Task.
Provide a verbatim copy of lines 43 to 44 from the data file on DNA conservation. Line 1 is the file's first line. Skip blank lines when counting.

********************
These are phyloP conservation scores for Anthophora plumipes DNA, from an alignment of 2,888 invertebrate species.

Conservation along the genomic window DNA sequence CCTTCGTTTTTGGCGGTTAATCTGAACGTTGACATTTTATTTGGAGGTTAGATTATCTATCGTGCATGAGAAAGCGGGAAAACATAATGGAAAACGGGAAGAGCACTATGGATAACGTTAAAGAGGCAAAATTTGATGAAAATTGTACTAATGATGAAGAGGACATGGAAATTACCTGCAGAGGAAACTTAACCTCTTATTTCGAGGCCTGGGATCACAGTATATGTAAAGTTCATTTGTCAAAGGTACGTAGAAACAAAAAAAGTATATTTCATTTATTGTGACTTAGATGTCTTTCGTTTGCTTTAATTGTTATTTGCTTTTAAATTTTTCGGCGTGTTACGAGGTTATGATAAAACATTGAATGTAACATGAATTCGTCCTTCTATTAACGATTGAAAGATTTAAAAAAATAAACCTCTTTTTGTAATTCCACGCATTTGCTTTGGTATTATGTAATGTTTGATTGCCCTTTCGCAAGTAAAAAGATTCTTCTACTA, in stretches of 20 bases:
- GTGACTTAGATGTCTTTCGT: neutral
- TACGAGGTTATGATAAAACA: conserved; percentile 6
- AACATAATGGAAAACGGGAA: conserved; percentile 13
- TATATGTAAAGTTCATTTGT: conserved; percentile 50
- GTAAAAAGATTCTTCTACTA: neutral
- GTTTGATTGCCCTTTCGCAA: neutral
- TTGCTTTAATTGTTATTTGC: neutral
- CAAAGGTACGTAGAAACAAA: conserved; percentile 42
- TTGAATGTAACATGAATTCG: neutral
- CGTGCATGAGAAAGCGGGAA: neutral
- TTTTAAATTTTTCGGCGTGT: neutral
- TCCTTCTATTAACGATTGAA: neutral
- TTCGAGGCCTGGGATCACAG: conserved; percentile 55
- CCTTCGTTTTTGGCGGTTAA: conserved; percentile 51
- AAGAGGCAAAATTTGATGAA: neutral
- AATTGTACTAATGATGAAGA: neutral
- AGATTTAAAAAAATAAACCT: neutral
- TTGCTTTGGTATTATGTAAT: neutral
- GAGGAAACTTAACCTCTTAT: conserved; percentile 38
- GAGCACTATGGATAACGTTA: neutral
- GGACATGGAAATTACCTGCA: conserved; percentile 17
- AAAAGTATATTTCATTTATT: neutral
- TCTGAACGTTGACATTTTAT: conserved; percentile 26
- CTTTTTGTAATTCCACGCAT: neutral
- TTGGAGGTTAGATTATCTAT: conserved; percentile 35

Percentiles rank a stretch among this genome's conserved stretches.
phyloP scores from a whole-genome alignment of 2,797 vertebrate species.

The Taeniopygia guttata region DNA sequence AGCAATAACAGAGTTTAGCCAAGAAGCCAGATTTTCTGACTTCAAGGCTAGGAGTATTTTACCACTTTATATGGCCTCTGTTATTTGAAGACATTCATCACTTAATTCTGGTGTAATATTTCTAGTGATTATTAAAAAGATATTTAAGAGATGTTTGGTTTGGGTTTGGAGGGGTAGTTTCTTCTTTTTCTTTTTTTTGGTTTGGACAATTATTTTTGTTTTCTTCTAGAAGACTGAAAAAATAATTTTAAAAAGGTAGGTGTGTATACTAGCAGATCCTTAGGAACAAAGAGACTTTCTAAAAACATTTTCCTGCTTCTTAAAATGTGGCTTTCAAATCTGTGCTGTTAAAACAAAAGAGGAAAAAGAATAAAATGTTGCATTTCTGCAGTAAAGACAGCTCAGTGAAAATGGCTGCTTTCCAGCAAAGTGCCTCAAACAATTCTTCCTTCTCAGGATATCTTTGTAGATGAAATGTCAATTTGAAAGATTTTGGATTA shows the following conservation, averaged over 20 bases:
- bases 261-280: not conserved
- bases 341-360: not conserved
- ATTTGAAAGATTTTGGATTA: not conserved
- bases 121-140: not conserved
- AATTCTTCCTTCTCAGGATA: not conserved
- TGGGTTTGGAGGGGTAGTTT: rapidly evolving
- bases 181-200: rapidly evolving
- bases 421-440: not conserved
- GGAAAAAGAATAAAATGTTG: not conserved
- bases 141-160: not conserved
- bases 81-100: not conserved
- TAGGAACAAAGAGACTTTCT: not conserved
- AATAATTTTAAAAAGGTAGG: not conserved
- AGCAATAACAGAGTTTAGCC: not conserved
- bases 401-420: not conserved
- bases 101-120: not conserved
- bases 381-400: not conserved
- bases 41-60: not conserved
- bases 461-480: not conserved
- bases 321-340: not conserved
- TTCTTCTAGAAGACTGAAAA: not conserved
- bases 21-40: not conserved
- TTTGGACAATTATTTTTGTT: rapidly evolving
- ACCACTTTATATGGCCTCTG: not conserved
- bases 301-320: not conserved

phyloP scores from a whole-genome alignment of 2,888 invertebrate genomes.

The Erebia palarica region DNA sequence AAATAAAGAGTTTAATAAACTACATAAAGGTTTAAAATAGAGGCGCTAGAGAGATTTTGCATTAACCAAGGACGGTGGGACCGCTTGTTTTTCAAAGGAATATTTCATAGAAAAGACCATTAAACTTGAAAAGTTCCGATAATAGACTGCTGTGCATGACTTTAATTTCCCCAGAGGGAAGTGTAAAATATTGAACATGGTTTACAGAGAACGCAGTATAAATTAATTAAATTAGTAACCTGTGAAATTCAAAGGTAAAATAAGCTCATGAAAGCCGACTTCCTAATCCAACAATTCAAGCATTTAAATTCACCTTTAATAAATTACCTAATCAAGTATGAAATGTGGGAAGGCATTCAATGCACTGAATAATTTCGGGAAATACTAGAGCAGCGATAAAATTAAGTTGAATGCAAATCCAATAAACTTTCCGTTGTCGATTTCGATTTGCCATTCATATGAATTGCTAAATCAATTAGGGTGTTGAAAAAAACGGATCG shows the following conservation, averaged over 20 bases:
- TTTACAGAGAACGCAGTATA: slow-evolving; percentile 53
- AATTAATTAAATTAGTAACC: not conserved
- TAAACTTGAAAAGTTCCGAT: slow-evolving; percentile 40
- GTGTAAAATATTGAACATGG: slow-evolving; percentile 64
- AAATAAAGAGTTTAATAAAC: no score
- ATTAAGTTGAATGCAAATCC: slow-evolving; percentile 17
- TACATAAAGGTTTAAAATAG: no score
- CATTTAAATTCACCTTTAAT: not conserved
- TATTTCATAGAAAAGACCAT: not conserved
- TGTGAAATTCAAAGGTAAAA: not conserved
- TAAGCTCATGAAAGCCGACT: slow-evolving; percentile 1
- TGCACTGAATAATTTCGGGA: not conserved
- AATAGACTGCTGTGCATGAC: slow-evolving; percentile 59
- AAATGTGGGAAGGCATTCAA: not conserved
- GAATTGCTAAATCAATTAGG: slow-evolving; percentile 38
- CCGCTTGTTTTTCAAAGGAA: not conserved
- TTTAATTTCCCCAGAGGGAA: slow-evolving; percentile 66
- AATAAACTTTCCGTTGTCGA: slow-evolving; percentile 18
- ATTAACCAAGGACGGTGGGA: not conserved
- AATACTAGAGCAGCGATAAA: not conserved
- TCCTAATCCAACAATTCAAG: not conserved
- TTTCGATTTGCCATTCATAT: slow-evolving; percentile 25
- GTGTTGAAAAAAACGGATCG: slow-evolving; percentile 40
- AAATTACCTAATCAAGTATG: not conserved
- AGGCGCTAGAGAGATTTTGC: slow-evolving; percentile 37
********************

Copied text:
- AATAATTTTAAAAAGGTAGG: not conserved
- AGCAATAACAGAGTTTAGCC: not conserved